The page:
John Chaput
“The gene silencing Dz 46 enzyme we developed through chemical engineering has the ability to distinguish and cut a single point mutation in an RNA strand,” says John Chaput, UCI professor of pharmaceutical sciences and corresponding author. “When you are talking about precision medicine for patients, it doesn’t get more precise than that.” Steve Zylius / UCI

Irvine, Calif., May 8, 2023 — Researchers from the University of California, Irvine have developed a DNA enzyme – or DNAzyme – that can distinguish between two RNA strands inside a cell and cut the disease-associated strand while leaving the healthy strand intact. This breakthrough “gene silencing” technology could revolutionize the development of DNAzymes for treating cancer, infectious diseases and neurological disorders.

DNAzymes are nucleic acid enzymes that cut other molecules. Through chemistry, UCI’s team developed the Dz 46 enzyme, which specifically targets the allele-specific RNA mutation in the KRAS gene, the master regulator of cell growth and division, found in 25 percent of all human cancers. A description of how the team achieved this enzyme evolution was recently published in the online journal Nature Communications.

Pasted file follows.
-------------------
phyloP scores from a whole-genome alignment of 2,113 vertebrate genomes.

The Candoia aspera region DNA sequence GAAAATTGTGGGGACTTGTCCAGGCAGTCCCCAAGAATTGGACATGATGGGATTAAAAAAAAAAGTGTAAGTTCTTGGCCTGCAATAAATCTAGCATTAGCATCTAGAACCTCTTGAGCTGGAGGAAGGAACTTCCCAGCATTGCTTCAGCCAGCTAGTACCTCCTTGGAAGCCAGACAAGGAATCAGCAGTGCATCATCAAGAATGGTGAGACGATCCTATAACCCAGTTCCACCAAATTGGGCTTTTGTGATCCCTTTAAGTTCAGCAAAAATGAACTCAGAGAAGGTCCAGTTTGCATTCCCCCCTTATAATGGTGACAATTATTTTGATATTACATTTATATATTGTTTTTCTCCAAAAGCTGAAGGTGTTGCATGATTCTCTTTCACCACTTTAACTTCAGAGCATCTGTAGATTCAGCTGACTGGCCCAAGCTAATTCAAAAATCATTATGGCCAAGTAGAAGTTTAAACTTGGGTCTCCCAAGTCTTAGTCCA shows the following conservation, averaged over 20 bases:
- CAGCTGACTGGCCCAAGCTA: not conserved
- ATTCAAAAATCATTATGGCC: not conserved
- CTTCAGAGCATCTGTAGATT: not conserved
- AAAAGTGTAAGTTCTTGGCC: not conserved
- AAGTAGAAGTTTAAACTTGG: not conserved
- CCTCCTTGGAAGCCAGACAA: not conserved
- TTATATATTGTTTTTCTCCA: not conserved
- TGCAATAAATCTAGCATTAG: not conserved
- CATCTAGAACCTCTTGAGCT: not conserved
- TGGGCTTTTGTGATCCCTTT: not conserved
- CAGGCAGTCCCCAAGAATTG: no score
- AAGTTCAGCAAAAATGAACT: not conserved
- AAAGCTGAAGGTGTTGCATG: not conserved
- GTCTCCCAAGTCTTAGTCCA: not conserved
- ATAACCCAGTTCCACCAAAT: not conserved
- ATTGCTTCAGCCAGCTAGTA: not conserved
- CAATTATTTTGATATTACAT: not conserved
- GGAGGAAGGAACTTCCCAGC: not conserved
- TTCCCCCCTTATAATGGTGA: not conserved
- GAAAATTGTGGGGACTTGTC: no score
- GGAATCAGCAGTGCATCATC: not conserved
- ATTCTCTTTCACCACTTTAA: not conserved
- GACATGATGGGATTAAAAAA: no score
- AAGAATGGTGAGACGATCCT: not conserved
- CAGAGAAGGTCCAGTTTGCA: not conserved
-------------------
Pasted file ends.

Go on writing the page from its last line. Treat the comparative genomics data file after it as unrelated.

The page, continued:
“Generating DNAzymes that can effectively function in the natural conditions of cell systems has been more challenging than expected,” said corresponding author John Chaput, UCI professor of pharmaceutical sciences. “Our results suggest that chemical evolution could pave the way for development of novel therapies for a wide range of diseases.”

Gene silencing has been available for more than 20 years and some FDA-approved drugs incorporate various versions of the technology, but none can distinguish a single point mutation in an RNA strand. The benefit of the Dz 46 enzyme is that it can identify and cut a specific gene mutation, offering patients an innovative, precision medicine treatment.

The DNAzyme resembles the Greek letter omega and acts as a catalyst by accelerating chemical reactions. The “arms” on the left and right bind to the target region of the RNA. The loop binds to magnesium, and folds and cuts the RNA at a very specific site. But generating DNAzymes with robust multiple turnover activity under physiological conditions required some ingenuity, because DNAzymes are normally very dependent on concentrations of magnesium not found inside a human cell.

“We solved that problem by re-engineering the DNAzyme using chemistry to reduce its dependency on magnesium and did so in such a way that we could maintain high catalytic turnover activity,” Chaput said. “Ours is one of the very first, if not the first, example of achieving that. The next steps are to advance Dz 46 to a point that it’s ready for pre-clinical trials.”

Team members Kim Thien Nguyen, project scientist, and Turnee N. Malik, postdoctoral scholar, both from the Department of Pharmaceutical Sciences, also participated in this study.

The researchers and UCI have filed provisional patent applications on the chemical composition and cleavage preference of Dz 46. Chaput is a consultant for drug development company 1E Therapeutics, which supported this work.

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